Nature Notes by Ian Brand
Full article available HERE
I have just been looking back at my previous December Nature Notes, and I am surprised I have never chosen Norway Spruce (Picea abies), our traditional Christmas tree.
It has been a long time since I left food out for Father Christmas and decorated my parents’ house with gaudy homemade crepe paper chains, but one tradition I am not prepared to give up is having a Christmas tree.
There is an urban myth that Prince Albert introduced the tradition to Britain. In fact, it was Queen Victoria’s grandmother, Queen Charlotte who imported the German custom when she married George III (reign 1760-1815). However, the tradition at the time never spread beyond the royal palaces.
The Christian symbolism of using a conifer dates back to 8th century Germany. St. Boniface, an English monk, was sent as a missionary to Germany and came across a group of pagans worshiping an Oak tree. He felt so incensed, the legend has it, that he seized an axe and felled the tree. In its place he planted a fir tree, pointing to its evergreen leaves symbolising God’s everlasting love and its triangular shape pointing the way to heaven.
Christmas trees only started becoming popular in Britain following an 1848 article in the Illustrated London News, titled ‘Christmas at Windsor’. Lithographs depicted Victoria and Albert with their children standing in front of a large, decorated Norway Spruce. It wasn’t long before the aristocracy and wealthy middle-classes also wanted the same. Now, 170 years later, we are still keen and buy eight million trees each December.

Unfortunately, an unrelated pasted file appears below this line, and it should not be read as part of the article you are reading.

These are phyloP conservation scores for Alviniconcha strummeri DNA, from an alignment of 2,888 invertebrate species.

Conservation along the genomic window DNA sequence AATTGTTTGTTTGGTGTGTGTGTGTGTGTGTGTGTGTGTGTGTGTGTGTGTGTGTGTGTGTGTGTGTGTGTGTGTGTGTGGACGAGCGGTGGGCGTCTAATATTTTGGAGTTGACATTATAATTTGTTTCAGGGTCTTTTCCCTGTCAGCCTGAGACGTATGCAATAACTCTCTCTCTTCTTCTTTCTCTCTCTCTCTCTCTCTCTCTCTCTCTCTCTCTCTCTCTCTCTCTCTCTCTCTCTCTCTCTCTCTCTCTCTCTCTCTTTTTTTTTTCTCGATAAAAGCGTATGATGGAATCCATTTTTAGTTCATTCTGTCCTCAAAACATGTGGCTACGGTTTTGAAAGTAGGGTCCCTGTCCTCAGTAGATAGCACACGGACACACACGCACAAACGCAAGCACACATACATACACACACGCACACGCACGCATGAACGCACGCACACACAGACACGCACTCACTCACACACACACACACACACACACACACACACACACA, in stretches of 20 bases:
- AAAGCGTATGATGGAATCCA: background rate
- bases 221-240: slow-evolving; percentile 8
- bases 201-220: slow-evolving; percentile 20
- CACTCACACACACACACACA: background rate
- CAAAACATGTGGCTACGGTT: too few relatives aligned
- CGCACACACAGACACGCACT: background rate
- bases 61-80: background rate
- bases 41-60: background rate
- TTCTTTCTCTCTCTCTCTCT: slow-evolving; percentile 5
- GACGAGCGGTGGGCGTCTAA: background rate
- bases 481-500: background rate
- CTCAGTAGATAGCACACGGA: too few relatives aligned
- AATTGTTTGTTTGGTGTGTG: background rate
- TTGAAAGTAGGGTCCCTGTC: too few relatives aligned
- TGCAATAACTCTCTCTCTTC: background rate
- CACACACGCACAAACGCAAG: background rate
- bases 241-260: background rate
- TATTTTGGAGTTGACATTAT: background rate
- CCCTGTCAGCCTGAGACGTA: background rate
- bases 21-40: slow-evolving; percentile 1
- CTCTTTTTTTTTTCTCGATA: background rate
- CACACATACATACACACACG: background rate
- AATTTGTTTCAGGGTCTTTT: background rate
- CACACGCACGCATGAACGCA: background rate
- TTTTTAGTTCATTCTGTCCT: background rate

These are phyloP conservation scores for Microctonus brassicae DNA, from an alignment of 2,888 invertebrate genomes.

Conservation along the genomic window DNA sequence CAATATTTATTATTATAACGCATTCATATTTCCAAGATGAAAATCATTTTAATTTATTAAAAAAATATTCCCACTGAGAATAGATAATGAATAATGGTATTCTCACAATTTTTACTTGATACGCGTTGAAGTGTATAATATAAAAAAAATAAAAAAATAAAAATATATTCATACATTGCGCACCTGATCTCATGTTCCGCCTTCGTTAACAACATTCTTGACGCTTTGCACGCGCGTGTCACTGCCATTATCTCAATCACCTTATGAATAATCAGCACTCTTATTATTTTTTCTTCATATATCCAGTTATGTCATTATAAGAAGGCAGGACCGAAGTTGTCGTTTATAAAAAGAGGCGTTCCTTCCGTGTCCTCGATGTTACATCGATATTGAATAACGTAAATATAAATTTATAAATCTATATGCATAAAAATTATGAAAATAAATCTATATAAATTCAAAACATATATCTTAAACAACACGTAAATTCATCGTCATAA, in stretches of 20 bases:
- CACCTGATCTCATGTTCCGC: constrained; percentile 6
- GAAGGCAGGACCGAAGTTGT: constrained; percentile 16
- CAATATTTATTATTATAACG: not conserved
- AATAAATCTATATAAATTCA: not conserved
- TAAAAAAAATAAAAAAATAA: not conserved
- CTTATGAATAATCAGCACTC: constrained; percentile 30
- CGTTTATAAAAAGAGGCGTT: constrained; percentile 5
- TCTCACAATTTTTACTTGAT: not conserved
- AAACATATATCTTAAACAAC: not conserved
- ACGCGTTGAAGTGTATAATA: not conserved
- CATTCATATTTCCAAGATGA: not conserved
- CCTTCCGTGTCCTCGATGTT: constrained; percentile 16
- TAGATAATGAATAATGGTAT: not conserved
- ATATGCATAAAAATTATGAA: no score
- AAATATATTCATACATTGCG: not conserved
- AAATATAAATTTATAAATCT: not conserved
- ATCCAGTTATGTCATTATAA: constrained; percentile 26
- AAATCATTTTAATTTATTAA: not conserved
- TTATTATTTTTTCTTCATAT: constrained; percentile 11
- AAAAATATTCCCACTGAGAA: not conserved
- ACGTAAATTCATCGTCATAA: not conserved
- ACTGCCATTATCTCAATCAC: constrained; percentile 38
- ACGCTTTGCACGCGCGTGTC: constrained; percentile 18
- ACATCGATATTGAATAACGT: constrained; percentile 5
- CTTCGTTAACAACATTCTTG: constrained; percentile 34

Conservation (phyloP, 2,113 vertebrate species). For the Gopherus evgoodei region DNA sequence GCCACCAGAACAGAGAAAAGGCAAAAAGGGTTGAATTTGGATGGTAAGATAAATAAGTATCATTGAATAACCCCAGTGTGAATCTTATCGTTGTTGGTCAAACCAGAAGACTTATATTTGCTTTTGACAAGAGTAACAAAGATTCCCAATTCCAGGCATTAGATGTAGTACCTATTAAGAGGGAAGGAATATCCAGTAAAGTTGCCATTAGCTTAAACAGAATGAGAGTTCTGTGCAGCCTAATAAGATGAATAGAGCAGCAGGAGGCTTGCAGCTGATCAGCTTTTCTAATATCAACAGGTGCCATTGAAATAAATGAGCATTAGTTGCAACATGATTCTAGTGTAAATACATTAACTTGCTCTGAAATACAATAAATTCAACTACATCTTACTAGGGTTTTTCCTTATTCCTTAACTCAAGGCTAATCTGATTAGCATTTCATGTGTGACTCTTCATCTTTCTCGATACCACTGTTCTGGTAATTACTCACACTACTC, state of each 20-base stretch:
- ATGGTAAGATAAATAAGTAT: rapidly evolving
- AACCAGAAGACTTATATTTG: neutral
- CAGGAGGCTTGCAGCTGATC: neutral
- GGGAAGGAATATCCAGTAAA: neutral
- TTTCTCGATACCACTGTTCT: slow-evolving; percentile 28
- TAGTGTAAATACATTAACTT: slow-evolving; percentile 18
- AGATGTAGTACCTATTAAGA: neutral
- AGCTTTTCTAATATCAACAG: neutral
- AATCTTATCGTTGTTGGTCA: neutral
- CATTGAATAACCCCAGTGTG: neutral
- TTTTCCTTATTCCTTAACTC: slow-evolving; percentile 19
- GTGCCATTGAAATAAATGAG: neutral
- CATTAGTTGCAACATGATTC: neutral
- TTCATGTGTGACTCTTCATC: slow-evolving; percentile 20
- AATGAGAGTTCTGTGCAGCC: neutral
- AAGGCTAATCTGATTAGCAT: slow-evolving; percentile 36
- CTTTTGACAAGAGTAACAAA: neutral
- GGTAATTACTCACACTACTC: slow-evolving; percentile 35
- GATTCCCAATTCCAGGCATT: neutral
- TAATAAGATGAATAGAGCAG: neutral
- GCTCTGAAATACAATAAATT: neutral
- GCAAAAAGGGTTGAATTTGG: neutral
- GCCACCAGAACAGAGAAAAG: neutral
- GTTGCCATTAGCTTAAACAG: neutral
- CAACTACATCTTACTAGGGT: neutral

Norway Spruce is not just for festive celebrations but has also provided an insight into one of our great botanical mysteries. Why do so many conifers look alike?
The answer lies in their genome. Norway Spruce was the first conifer to have its genome analysed in 2013. It was found to be huge, containing six times more DNA than the human genome. However, most of the genetic material is not that of functioning genes, but of a large number of inserted virus-related DNA sequences, which are of no use to the plant. This has increased the amount of DNA found in conifers to such an extent that ‘genome paralysis’ has occurred through ‘genome obesity’. This ‘paralysis’ has limited conifers ability to evolve in quite the same way flowering plants have, and explains why conifers look superficially similar.
Finally, I wish you all a very Happy Christmas and New Year, until we meet again in 2023.